More specifically, little is known about “born globals” and how and why they internationalize so early. In this light, studies that explore the internationalisation patterns of born globals also often challenge our “general knowledge” of how expansion into foreign markets should and actually is implemented by companies that turn out to be successful global market players relatively early. For instance, findings suggest that the distance from the domestic market is regarded as non-significant when it comes to choosing the first international target markets (e.g. Peng & York, 2001). Furthermore, Madsen and Servais (1997) have argued that domestic markets are no longer an important “learning place” before international markets are entered. Arguably, these findings seem to go against “common wisdom”, which would in turn suggest that the local market can be a good starting point, where resources for global expansion can be acquired and the geographically closest markets can be more appealing for starting global expansion.

Moreover, according to Hollensen (2007) most SMEs, including companies that become successful internationally very early, enter new markets with very limited market information – in many cases without conducting any market research before entering the target markets. Instead, the selection of international markets is strongly influenced by change agents. An increasing number of studies (see Cavusgil & Knight, 2009, for review) have also emphasized the role of various company-specific characteristics that may trigger early internationalization and are typical of born globals. Yet, most of these studies focus on exploring the characteristics of born globals that originate from more advanced market economies. Considering the role of context, which also shapes entrepreneurship behaviour (Karlsson & Dahlberg, 2003), it is thus reasonable to assume that characteristics that are important for success in the global arena, especially in the early stages of a firm’s development, may also differ for companies that originate from new EU member countries, such as Latvia, as compared to more advanced market economies.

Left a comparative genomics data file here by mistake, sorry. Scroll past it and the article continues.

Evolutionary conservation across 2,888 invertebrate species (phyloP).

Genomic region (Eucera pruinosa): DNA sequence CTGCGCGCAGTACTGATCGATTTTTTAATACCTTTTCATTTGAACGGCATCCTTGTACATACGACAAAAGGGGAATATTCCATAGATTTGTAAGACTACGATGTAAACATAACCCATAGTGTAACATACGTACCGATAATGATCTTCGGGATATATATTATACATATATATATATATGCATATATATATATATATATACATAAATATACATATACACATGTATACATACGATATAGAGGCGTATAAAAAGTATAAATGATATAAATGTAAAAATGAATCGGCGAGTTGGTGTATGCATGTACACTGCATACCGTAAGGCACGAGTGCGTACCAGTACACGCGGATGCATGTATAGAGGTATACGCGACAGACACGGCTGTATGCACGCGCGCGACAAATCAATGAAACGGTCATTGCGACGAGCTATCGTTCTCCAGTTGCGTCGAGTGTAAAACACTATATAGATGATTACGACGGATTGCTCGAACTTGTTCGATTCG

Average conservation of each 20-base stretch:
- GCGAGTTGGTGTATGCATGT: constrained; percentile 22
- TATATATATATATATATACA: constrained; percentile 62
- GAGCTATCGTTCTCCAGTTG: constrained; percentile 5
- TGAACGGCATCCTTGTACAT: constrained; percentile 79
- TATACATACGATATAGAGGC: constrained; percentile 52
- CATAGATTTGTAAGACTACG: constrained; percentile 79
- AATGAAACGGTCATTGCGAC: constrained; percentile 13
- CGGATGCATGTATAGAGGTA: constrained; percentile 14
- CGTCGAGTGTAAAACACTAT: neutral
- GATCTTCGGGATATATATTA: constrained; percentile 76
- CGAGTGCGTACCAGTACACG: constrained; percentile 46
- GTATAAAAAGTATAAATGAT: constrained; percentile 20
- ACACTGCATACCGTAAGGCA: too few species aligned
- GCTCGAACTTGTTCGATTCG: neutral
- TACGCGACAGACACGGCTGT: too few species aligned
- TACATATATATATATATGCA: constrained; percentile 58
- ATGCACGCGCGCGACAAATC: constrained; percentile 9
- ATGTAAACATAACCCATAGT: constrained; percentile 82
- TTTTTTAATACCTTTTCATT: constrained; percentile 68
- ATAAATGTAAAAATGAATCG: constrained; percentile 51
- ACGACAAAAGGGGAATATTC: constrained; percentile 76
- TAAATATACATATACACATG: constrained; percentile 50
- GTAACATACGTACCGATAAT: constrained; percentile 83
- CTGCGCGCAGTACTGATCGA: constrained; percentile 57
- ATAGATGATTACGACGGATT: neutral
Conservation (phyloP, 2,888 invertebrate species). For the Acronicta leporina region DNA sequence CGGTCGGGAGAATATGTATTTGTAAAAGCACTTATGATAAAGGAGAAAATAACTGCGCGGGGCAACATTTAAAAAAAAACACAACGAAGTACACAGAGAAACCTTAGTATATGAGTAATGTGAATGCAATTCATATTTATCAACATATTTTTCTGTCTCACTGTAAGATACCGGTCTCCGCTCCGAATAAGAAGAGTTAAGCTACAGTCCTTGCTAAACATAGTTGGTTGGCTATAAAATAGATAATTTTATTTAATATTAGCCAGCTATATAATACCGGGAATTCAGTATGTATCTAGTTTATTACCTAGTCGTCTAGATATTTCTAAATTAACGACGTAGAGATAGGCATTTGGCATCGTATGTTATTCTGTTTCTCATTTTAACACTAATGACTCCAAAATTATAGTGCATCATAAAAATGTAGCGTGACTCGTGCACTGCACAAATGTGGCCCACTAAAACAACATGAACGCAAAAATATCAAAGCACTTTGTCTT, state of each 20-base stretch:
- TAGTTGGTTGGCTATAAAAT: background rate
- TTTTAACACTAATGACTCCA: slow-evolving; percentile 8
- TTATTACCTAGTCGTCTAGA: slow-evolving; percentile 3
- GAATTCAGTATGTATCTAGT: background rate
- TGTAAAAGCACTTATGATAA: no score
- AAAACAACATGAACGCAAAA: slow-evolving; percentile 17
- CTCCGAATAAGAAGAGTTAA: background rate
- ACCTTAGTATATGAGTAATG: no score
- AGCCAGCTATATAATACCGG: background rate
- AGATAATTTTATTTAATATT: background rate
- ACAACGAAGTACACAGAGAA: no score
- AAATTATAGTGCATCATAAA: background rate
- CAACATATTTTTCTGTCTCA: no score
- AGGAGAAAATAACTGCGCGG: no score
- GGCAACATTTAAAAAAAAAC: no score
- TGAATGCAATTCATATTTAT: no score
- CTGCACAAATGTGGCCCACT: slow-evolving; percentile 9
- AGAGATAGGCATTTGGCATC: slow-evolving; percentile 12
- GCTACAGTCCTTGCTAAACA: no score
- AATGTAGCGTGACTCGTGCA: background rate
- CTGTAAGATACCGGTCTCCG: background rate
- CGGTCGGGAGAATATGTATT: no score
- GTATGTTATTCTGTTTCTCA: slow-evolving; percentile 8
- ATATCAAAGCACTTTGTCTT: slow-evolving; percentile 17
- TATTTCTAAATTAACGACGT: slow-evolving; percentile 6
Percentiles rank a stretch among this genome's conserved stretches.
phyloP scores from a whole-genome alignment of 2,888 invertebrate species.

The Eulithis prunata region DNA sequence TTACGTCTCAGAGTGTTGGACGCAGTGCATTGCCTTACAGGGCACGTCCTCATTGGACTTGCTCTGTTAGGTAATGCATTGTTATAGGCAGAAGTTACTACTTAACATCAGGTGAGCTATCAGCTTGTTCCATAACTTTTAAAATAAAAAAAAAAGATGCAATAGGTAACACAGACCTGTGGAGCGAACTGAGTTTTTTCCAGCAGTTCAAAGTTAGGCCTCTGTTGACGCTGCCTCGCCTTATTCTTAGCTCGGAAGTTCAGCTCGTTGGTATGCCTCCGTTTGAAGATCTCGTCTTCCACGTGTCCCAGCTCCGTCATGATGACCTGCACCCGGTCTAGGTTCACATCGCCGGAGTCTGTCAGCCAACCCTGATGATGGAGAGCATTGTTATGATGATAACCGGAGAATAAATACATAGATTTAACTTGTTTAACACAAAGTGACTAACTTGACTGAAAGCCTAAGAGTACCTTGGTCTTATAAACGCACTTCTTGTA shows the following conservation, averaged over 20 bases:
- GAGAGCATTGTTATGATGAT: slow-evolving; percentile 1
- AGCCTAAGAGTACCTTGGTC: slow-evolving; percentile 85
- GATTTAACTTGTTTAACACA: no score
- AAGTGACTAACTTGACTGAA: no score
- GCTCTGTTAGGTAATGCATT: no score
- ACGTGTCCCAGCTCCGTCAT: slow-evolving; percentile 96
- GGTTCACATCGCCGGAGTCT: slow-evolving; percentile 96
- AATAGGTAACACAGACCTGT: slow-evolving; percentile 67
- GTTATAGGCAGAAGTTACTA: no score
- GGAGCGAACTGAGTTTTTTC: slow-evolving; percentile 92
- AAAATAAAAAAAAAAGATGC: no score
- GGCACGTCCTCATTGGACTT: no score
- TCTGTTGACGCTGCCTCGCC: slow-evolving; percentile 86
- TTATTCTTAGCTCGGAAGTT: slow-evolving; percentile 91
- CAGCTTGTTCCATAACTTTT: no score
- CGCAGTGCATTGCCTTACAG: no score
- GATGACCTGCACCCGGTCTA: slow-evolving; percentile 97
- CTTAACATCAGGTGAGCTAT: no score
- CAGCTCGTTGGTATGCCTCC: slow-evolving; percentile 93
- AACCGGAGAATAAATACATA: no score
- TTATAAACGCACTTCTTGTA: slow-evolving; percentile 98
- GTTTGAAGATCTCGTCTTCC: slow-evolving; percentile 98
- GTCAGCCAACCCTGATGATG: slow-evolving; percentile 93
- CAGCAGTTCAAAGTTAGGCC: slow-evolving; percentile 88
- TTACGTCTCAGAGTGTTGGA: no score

In light of this discussion, this study aims to contribute to entrepreneurship literature by exploring the internationalisation pathways of “born globals” that originate from a new EU member state. Empirically, the chapter draws on four case studies – firms that have been established by entrepreneurs from Latvia. The companies are STENDERS, a manufacturer of natural bath products and cosmetics; Munio Candela, a handcrafted candle manufacturer; Primekss, an industrial flooring manufacturer; and a manufacturer of premium jeans wear, Trousers London.

Key Terms in this Chapter

Small and Medium Sized Enterprises (SMEs): Up to 250 employees.

Internationalisation Strategies: The way (i.e. market entry modes) companies enter market abroad with their products and services.

Born Global: Type of SME that possesses a “borderless” view of the world and tends to develop business strategies that already allow for global expansion in the first years of operation ( Cavusgil & Knight, 2009 ).

Transition Country: Countries of Central and Eastern Europe undergoing transition from planned to market economy.